Every Saturday we hope to share with you our thoughts on reading and books. We thought that it would be good practice to reflect on our reading lives and our thoughts about reading in general. While on occasion, we would feature a few books in keeping with this, there would be a few posts where we will just write about our thoughts on read-alouds, libraries, reading journals, upcoming literary conferences, books that we are excited about, and just book love miscellany in general.
This novel would have been a good fit as well for our previous reading theme on sisterhood and female bonds in literature, seeing as it focuses on the strange bonds forged between “the Sinner, the Believer, and the Confused.” However, I thought I could focus more on the transformation of the main protagonist in this story, Peri, from the early 80s to how she is like in 2016.
Three Daughters Of Eve
Written by Elif Shafak Original Title: Havva’nın Üç Kızı
Published by Penguin Books (2017)
ISBN: 0241979927 (ISBN13: 9780241979921) Bought a copy of the book. Book photos taken by me.
I have read and reviewed Elif Shafak’s Black Milk three years back and really enjoyed it. Hence, I am quite familiar with her narrative style and tone. I bought this novel two years ago while I was in Innsbruck – I still have the receipt inserted in one of the pages as a reminder while I was reading it.
As the title says, the story revolves around three female friends: Mona the Believer, Peri the Confused, and Shirin the Sinner – these are the labels ascribed to them in the blurb, and the story revealed it to be so. However, these categories also circumscribed them into clearly delineated boxes with very little room for movement, rendering them to be unidimensional portraits rather than complex, fully-formed beings – at least in my mind. Despite this, I can still fully relate to Peri’s fascination with language, its various permutations and meanings, and its ultimate power:
While I still enjoyed Shafak’s voice and avidly read through Peri’s transformation from a wide-eyed, idealistic Oxford undergraduate student in the early 90s to the harried wife and mother who was mugged and nearly raped and killed in 2016, and with a predictably-contentious relationship with her teenage daughter – I thought that the story here only served as a nebulous, hazy backdrop to Shafak’s commentary about religion, womanity, and social class.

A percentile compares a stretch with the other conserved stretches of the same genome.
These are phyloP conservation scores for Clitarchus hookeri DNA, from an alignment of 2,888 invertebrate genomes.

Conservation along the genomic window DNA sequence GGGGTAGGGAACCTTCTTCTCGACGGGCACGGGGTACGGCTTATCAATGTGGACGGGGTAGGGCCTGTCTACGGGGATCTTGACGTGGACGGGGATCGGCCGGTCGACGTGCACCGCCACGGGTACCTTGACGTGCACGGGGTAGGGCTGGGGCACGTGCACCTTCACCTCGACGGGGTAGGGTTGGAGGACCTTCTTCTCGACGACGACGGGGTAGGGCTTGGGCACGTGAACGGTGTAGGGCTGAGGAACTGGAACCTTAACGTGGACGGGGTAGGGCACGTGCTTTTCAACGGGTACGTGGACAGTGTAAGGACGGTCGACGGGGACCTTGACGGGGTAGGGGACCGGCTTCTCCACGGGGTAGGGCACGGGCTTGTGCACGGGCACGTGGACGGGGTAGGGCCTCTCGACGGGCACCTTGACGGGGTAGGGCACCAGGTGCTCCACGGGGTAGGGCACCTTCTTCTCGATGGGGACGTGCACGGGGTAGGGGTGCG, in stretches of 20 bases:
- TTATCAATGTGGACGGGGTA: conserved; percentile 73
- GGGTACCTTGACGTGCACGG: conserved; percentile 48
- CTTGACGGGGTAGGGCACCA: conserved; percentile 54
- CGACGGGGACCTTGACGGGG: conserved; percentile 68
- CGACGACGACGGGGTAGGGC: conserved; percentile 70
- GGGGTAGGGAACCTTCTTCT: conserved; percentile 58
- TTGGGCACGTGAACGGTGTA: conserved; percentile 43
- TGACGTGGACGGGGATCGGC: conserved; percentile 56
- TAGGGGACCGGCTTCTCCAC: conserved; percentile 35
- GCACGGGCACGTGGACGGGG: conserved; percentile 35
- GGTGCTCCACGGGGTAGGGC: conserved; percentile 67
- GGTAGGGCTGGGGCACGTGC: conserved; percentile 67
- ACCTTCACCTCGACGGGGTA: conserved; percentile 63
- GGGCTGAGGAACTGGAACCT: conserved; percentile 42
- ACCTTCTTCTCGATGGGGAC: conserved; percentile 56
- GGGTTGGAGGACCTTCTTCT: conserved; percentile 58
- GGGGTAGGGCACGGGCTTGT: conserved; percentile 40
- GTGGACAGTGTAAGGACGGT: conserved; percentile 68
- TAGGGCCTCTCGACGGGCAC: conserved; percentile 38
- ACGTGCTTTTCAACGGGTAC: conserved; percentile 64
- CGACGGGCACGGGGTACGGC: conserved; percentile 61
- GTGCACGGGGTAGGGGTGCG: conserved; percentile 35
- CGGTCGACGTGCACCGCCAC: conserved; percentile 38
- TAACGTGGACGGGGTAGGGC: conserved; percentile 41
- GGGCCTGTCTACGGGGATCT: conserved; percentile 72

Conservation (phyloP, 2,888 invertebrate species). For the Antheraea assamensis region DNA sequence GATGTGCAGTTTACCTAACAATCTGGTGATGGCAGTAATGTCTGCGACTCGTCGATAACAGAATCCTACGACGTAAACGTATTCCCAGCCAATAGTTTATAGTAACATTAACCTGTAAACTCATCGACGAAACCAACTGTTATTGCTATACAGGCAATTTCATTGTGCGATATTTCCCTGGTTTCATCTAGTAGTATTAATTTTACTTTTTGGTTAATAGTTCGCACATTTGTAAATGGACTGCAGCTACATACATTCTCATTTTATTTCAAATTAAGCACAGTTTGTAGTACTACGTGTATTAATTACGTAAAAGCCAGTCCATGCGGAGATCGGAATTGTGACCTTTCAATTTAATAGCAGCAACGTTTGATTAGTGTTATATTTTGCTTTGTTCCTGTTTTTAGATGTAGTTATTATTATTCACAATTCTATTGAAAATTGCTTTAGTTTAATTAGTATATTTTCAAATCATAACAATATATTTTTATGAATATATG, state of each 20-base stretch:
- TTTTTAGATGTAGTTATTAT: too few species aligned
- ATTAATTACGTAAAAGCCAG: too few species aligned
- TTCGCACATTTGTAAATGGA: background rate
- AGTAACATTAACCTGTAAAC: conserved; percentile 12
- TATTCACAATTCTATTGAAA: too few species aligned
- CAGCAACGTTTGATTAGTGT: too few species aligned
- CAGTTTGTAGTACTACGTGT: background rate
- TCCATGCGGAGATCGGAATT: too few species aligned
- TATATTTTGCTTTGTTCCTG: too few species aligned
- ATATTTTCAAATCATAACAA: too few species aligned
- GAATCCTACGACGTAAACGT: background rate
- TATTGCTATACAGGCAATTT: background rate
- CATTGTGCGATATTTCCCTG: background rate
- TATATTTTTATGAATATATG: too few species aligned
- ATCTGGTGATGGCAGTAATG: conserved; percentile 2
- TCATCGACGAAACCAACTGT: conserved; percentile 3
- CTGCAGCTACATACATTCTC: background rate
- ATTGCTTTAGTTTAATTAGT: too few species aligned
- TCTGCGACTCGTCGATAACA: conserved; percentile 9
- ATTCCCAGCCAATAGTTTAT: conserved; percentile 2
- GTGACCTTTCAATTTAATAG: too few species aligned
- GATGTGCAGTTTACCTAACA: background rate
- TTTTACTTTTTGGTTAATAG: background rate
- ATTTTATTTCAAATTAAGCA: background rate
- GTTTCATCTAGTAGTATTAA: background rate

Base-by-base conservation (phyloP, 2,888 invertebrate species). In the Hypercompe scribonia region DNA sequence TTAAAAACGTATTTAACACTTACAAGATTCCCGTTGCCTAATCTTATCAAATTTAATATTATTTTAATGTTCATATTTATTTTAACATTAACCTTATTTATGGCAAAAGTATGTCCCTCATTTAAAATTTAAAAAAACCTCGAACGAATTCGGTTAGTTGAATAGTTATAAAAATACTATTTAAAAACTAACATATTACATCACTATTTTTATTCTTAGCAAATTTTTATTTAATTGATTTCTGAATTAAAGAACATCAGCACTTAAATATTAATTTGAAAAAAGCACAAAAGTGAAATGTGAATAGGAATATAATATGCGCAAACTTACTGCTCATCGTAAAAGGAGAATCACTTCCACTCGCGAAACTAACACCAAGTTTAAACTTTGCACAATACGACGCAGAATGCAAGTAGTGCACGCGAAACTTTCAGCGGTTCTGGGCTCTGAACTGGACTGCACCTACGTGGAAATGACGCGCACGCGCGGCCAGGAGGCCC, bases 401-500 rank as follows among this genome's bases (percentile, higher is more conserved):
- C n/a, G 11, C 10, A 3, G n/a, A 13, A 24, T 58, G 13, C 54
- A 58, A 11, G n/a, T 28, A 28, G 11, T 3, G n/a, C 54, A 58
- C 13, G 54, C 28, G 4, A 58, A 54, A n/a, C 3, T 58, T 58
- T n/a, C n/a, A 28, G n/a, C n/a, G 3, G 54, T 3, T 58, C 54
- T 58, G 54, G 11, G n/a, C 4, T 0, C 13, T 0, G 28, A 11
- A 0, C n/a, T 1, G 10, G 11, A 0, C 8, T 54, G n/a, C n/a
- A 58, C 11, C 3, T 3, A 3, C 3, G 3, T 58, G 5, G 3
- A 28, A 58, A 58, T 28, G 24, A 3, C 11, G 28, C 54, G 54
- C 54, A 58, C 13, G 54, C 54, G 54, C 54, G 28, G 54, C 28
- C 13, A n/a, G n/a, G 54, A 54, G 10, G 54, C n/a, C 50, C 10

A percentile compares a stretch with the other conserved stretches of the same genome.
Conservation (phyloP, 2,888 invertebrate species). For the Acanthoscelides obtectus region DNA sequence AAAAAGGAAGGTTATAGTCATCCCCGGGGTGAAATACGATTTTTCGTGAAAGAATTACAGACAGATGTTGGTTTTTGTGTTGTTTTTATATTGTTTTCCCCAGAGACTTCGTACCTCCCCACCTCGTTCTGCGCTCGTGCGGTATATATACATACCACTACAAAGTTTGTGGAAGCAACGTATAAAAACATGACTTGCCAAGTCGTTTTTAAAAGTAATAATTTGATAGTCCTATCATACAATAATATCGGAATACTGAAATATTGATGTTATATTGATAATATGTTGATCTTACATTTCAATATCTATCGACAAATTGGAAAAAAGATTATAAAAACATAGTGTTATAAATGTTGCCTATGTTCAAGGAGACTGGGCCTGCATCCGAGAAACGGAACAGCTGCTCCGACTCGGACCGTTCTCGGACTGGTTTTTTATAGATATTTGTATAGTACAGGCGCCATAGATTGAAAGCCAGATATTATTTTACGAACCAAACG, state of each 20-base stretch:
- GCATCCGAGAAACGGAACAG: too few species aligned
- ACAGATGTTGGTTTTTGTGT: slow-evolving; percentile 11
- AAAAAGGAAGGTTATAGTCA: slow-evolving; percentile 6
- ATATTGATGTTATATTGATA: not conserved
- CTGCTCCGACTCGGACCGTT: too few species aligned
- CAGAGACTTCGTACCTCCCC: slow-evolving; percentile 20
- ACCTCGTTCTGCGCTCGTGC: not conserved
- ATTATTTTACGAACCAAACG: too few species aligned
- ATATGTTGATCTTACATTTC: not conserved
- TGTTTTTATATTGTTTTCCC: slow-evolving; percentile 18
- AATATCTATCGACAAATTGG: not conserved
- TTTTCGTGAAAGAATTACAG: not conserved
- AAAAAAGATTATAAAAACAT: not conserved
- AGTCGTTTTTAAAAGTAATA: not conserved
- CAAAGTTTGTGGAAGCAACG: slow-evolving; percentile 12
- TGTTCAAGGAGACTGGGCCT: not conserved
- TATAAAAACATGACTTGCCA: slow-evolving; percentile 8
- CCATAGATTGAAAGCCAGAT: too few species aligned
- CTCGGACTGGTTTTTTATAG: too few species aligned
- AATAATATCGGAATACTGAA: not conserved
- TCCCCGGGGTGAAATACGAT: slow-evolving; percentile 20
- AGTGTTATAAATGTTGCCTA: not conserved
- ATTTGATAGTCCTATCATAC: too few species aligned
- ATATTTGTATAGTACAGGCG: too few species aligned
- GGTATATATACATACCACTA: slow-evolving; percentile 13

All three daughters of Eve are also enamoured with their Oxford theology Professor whom I found to be hopelessly beguiled by his own smarts – but then again, most genius fall prey to this curse of self-love, making one feel entitled to toy with young people’s impressionable minds and their volatile emotions. Here is one quote attributed to the infamous Professor Azur:
Peri’s transformation was triggered by a near-death experience that surfaced a lost photograph from Oxford, and made her re-examine her life choices and the woman that she has become. I was a little disappointed to learn that she did not appear to finish her education at Oxford – the big reveal in the end was also anti-climactic for me. I felt that the storyline was used as a convenient platform for philosophical musings about God, about capitalism and the comforts of middle class conveyed with thinly-veiled disdain, and what it is like to be a modern Muslim woman at a time of conflicting messages and competing loyalties. I was especially struck by this quote about societal expectations on women in Istanbul, early on in the novel:
Whether driving or walking, a woman did best to keep her gaze unfocused and turned inward, as if peering into distant memories. When and wherever possible, she should lower her head to convey an unambiguous message of modesty, which was not easy, since the perils of urban life, not to mention unsolicited male attention and sexual harassment, required one to be vigilant at all times. How women could be expected to keep their heads down and simultaneously have their eyes open in all directions was beyond Peri.
The story itself, however, was a faint echo in the background compared to the heavy-voiced pontification. Regardless, I admired Shafak’s beautiful turns of phrase, her evident love for words, the way she made Istanbul and Oxford come alive in my mind, the vivid portrayal of what it is like to be a woman in Turkey, and the earnest attempts to untangle something complex in her mind through this story.
#WomenReadWomen2019: 26 (target for 2019: 25) – Elif Shafak is from Turkey – but based in the UK; setting of the novel is in both Turkey and the UK.